April 13th, 2012 by

Today There are Words.

A year ago, I had books on my nightstand about happiness, birthing, and babies.  I was waiting for Quincy to join us and complete our family, and I was happy.  Today, my nightstand has a big basket full of medical equipment.  An oxygen saturation monitor, a stethoscope, inhaler medication, spacers, and nasal aspirators sit where once there were books.  And I am tired.

When Quincy got RSV at two months old, I had no idea how large of impact that would have on her life.  Asthma took hold of her lungs after that, and I’ve struggled to breathe right along with her.  She was okay for a while after she got out of the hospital, but she always sounded raspy and got out of breath easily.  She worried me to no end.  I would stay awake watching her struggle to breathe, doing anything I could think of to help her.  She had two more stays in the hospital since her first with RSV and gained her asthma diagnosis at six months old.  It’s a non-stop battle to keep her breathing “normal.”

As illness after illness came through our household those first six months of her life, I survived.  I took care of everyone and worried about everyone and tried to be strong, even when I, too, was very sick.  Well, I tried so hard to be strong and keep it all together that I broke.  September broke me.  I was gearing up for our first move with three kids.  We move ourselves, which means it’s up to me to pack most of our belongings.  I was also preparing to travel across the country solo with the kids to celebrate my sister getting married and my sister-in-law having her third sweet baby, a boy named Koleson.  As I packed our suitcases the day before the trip, I got a call that I will never forget.  Sweet baby Koleson was gone just days before his due date.  The hurt that swept through the family was and is so unimaginable.  It has changed my heart to witness loss so great.  I went home to Oregon with all three kids for a wedding and a funeral, and I returned home unable to process it all and unable to breathe.  I was depressed and overwhelmed.  My chest hurt, my heart sometimes raced or skipped a beat, and it scared me.  I was packing the house, saying goodbye to our awesome friends, and watching Quincy work harder and harder to breathe.  I was also waiting for results and more testing to see if I had a problem with my heart.  Lack of sleep and worry eventually got the best of me.

One night, as I was drifting off to sleep, I had a severe panic attack.  I literally thought I was having a heart attack and that it was the end.  I sat straight up in bed, gasping for air.  My arms and chest tingled, I was cold, and my heart was pounding erratically.  I passed out and started seizing as Dustin tried to get 911 on the phone.  I went to the ER in an ambulance, scared and alone.  I was relieved to learn it was “just” a panic attack and that my heart was fine.  Unfortunately, anxiety had settled into my body, and it doesn’t leave willingly.  It’s something I grapple with now any time my body is stressed by lack of sleep or overdoing it. My thyroid is acting up since having Quincy, so it’s possible that is playing a part in all of this anxiety. I’m waiting for answers on that.  Quincy’s ongoing breathing troubles have not helped me relax.  It’s been a sleepless and worrisome battle.  Words have failed me much of the time.  Finding the energy to write them down has also been difficult when I have managed to find them.  Surviving has taken all of me.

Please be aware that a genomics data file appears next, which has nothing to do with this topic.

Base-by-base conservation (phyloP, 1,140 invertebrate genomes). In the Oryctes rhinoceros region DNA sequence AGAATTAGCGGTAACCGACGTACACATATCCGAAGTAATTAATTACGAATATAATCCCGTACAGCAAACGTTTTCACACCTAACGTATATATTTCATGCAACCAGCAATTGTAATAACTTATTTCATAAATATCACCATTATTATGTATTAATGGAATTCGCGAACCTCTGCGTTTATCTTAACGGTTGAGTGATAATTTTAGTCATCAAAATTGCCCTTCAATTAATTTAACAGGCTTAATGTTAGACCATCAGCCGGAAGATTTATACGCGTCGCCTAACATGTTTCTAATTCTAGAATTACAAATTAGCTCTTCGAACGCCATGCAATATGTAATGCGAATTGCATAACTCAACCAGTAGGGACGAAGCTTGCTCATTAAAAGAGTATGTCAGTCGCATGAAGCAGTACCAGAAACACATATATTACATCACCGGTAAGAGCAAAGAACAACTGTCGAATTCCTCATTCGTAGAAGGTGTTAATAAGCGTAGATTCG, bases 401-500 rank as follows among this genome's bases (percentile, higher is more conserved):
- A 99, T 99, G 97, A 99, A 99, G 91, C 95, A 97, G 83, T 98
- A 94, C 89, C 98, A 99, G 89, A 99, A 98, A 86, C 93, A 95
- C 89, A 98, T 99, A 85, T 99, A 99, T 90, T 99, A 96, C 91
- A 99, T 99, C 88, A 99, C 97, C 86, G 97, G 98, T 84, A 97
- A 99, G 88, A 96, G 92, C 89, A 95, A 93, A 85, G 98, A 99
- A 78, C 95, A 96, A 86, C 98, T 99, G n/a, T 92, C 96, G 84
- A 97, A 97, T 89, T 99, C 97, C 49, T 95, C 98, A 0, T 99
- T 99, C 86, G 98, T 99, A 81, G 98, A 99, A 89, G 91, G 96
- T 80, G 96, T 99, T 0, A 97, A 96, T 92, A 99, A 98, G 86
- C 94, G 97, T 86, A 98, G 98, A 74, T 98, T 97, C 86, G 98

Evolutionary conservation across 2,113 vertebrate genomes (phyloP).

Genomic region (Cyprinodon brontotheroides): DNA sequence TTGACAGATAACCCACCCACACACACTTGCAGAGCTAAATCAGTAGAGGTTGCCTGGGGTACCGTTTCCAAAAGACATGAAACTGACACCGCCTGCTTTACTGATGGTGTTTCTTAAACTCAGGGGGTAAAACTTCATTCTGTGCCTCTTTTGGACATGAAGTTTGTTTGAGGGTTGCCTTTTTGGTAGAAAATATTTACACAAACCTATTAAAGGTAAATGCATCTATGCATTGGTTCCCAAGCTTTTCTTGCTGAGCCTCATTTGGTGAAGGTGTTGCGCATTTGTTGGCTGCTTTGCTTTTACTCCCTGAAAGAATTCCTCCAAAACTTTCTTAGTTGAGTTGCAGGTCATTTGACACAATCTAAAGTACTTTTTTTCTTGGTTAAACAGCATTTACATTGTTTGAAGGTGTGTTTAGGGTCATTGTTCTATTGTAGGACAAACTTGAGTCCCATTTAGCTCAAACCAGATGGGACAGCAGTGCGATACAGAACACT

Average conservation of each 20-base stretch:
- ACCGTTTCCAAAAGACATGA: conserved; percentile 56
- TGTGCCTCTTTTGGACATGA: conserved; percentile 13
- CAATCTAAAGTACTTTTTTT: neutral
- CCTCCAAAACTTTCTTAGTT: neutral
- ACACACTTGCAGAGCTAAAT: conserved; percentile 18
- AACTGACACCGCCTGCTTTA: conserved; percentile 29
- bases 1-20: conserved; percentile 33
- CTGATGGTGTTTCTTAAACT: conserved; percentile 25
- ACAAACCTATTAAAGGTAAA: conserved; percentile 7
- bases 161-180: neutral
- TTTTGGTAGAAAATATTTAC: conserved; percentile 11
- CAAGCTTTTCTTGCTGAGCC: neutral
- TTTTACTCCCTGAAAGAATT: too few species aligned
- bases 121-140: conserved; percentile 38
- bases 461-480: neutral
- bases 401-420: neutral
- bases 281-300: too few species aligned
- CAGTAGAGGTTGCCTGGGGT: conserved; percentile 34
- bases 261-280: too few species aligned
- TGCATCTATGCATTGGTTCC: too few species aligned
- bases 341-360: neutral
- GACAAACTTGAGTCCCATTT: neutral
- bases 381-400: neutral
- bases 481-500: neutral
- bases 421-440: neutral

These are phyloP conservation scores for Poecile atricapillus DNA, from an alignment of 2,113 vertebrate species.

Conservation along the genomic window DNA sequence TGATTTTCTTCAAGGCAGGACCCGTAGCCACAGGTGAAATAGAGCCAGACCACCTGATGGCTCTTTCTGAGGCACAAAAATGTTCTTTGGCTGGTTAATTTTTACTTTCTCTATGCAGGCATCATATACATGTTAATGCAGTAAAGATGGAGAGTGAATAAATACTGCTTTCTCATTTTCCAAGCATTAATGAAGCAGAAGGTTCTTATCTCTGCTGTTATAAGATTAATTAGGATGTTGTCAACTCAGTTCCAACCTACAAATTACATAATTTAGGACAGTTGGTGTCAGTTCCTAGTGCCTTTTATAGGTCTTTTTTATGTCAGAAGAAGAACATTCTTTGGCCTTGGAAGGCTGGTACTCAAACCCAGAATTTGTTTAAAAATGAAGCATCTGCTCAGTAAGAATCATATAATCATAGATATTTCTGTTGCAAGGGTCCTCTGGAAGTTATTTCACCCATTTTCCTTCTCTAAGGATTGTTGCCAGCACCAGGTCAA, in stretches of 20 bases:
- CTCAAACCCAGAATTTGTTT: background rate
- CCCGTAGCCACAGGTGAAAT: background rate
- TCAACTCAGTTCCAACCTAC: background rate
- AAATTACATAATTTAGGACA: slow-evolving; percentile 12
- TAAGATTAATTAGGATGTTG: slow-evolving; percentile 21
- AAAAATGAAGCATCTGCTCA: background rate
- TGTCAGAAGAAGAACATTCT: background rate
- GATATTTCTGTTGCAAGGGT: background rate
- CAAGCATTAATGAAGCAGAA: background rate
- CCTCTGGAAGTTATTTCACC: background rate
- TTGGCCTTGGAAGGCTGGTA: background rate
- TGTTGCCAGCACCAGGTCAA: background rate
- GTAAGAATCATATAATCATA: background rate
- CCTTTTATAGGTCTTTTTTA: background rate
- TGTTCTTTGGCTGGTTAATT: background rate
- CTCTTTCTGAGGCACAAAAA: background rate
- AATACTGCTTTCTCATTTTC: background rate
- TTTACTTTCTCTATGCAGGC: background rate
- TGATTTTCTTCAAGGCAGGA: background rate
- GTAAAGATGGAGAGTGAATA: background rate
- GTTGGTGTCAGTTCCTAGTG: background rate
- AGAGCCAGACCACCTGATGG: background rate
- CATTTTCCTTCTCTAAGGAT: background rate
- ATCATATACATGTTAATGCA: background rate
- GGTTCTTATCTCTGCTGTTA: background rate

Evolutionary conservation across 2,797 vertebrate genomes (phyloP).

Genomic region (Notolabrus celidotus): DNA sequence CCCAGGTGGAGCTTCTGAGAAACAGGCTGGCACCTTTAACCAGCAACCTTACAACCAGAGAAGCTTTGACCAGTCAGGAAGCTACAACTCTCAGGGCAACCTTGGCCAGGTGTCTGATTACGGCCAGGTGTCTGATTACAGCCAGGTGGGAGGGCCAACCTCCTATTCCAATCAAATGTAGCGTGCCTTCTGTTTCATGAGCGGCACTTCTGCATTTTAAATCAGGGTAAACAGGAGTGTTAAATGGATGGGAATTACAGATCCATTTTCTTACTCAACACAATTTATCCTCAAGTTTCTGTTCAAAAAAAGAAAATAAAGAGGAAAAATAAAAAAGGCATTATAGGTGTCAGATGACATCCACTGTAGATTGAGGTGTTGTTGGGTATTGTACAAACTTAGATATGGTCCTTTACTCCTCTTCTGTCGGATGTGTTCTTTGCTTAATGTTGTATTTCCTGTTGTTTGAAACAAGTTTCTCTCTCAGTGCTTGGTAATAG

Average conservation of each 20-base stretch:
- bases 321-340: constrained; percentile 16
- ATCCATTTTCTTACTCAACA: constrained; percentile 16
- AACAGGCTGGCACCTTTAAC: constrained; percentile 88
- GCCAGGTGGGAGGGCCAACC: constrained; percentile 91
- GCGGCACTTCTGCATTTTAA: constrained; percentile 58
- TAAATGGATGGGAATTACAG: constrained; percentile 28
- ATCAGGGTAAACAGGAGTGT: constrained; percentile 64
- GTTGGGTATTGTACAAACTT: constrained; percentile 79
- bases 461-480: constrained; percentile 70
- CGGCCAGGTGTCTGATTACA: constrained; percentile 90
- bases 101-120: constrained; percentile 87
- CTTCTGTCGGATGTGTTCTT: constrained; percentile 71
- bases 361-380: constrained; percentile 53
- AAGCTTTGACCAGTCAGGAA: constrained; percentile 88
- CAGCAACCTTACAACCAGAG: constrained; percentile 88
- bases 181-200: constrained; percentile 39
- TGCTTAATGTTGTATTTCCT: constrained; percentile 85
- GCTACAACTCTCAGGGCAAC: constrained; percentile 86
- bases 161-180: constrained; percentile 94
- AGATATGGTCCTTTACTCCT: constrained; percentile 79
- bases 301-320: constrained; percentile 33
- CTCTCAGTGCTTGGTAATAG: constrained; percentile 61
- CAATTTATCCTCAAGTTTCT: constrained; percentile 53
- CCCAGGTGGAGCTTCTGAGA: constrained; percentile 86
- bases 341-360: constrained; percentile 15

I find myself reflecting on this past year a lot as Quincy’s first birthday approaches.  It has been, by far, the most trying year of my life.  Quincy came full of happiness and joy.  Then came illness, worry, and discontent.  In some ways, I feel like we were robbed of that carefree, fun baby stage.  Mostly I’m thankful we have Quincy at all and feel lucky it’s “only” asthma.  She is my last baby, and this will mark the end of the baby stage in our house, which breaks my heart in so many ways.  I don’t know if I’d ever be prepared to say goodbye to having a baby in the house.  Despite that, I also know that I’m into mothering as deep as I can be and don’t have enough left in me to share with another.  It also seems as though we’ve somehow “made it” through this last year and can move on, which is amazing to think about.  One year old, so many meanings and so many emotions.  Who knew that a first birthday could be such a big milestone to a mom.  It has become clear to me from my urge to stare at her nonstop so as not to miss a moment of her fleeting babyhood, that I will be that crazy mom bawling at kindergarten graduation.  Okay, so I may have already known I’d be that mom, but this just seals the deal.

Not to come back on a low note, but this is my life right now and I don’t want to forget this part and years from now wonder why the stories stopped for so long.  Sometimes there just aren’t any words.  Happily, today there are.

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